Born in Derbyshire, British Romantic poet and novelist Anna Seward was the daughter of a clergyman and the only one of four children to reach adulthood. Her close friend, Honora Sneyd, was adopted into the family and served as the muse for many of Seward’s poems.
In 1750 her father was chosen as Canon of Lichfield Cathedral, and a few years later the family relocated to the Bishop’s Palace, where Seward lived for the rest of her life. In 1780 Seward’s mother died, and she remained at home to care for her father. She was active in Lichfield’s literary community, which included William Hayley, Erasmus Darwin, and Richard Lovell Edgeworth.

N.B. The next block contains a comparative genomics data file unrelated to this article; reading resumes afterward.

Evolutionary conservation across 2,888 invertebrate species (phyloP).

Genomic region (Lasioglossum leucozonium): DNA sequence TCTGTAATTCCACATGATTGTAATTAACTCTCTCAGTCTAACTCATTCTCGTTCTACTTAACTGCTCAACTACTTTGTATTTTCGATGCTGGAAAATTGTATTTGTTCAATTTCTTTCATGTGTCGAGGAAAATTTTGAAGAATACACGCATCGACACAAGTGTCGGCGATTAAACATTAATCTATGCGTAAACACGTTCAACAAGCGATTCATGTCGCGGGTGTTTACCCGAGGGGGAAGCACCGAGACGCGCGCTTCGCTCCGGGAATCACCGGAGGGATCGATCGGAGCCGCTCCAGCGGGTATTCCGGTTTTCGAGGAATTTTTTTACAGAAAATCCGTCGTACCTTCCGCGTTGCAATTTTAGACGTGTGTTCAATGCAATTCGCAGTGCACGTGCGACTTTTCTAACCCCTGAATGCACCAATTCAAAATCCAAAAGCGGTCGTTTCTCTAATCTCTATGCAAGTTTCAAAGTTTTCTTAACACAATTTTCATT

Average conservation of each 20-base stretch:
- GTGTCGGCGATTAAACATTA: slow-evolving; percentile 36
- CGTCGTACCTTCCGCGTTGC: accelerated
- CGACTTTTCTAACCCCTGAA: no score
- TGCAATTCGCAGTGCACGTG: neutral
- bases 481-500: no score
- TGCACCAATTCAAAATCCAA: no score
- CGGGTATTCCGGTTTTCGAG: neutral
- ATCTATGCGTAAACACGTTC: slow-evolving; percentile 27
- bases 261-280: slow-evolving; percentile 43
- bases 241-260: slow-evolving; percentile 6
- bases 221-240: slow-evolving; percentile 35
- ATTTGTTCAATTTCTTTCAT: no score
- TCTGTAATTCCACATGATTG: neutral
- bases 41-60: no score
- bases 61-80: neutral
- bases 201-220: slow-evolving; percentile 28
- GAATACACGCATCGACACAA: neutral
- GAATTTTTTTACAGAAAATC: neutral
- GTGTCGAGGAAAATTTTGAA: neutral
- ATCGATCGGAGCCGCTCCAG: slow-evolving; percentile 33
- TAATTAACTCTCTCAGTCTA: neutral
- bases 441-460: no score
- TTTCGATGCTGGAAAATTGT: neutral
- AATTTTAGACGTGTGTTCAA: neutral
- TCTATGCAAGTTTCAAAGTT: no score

Seward’s works include Elegy on Captain Cook; to which is added An ode to the sun (1780), Monody on the Death of Major André (1781), and Louisa: A Poetical Novel in Four Epistles (1784), as well as Memoirs of the Life of Dr. Darwin (1804), a biography of Erasmus Darwin, grandfather of Charles Darwin. Her Collection of Original Sonnets appeared in 1799. Seward is often referred to as the Swan of Lichfield, and many of her poems are concerned with romantic themes.
She was a prolific literary correspondent, and after her death three volumes of her letters and poems were published, with an introduction by Sir Walter Scott, as The Poetical Works of Anna Seward with Extracts from Her Letter and Literary Correspondence (1810). Her complete correspondence was published in six volumes in 1811.
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